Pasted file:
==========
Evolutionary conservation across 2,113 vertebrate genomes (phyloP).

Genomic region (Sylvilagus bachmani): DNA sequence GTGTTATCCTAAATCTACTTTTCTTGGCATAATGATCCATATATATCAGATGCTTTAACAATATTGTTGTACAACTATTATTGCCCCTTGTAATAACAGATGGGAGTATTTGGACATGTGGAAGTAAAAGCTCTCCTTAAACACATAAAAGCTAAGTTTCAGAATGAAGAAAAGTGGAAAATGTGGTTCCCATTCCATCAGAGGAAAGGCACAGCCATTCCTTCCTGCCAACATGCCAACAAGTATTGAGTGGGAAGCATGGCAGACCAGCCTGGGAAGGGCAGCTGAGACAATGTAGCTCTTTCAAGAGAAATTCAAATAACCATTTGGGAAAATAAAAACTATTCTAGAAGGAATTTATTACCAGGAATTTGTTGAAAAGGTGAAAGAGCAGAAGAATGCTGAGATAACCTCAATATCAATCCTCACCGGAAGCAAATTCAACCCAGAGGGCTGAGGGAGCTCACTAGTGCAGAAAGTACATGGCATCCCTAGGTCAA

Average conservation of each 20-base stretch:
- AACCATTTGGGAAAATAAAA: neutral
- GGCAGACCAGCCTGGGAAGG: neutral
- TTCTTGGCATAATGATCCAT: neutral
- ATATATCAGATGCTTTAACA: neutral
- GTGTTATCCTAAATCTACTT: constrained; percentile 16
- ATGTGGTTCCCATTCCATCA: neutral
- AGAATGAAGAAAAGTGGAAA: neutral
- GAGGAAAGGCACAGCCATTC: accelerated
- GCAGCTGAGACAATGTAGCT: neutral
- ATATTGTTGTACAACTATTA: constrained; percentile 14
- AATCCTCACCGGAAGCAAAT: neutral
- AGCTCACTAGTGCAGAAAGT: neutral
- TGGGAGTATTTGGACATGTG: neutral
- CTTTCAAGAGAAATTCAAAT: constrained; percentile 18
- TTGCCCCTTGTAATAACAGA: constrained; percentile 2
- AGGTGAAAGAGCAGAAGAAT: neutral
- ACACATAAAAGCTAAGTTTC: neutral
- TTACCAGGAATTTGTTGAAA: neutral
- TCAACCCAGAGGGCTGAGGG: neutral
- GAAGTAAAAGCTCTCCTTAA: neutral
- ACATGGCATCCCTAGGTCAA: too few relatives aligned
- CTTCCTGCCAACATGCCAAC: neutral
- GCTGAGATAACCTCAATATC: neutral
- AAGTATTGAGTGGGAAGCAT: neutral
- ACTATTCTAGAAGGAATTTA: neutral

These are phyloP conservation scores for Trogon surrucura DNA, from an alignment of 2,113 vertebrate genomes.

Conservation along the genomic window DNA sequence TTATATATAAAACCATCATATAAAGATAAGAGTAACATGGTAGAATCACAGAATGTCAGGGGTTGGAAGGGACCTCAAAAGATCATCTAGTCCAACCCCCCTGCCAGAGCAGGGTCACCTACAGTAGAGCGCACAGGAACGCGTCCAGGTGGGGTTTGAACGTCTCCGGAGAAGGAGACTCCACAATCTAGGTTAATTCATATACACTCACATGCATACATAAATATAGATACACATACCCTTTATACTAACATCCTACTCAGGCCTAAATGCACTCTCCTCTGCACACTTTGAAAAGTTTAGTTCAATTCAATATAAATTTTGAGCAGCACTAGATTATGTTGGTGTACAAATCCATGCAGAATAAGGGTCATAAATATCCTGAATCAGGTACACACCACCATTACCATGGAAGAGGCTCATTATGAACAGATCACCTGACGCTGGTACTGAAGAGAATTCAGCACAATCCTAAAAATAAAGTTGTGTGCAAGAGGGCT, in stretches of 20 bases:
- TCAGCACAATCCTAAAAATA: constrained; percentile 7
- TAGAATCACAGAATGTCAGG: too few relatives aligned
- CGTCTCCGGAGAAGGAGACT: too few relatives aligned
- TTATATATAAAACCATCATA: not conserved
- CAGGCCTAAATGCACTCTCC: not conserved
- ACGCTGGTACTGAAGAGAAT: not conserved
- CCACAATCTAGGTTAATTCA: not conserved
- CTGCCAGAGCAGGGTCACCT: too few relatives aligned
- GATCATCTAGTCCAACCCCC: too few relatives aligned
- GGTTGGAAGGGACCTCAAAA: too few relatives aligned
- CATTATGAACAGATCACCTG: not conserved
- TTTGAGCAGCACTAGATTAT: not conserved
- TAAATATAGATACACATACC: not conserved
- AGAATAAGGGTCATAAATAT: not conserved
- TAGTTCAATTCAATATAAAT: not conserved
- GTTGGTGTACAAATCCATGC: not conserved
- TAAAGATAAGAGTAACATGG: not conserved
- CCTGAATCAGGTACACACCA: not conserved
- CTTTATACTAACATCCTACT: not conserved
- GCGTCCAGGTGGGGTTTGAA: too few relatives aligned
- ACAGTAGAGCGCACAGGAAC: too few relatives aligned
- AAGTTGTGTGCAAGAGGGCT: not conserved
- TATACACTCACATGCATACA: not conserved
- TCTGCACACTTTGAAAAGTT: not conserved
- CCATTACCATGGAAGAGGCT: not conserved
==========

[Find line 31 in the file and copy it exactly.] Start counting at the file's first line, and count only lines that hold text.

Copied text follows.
- TCAGCACAATCCTAAAAATA: constrained; percentile 7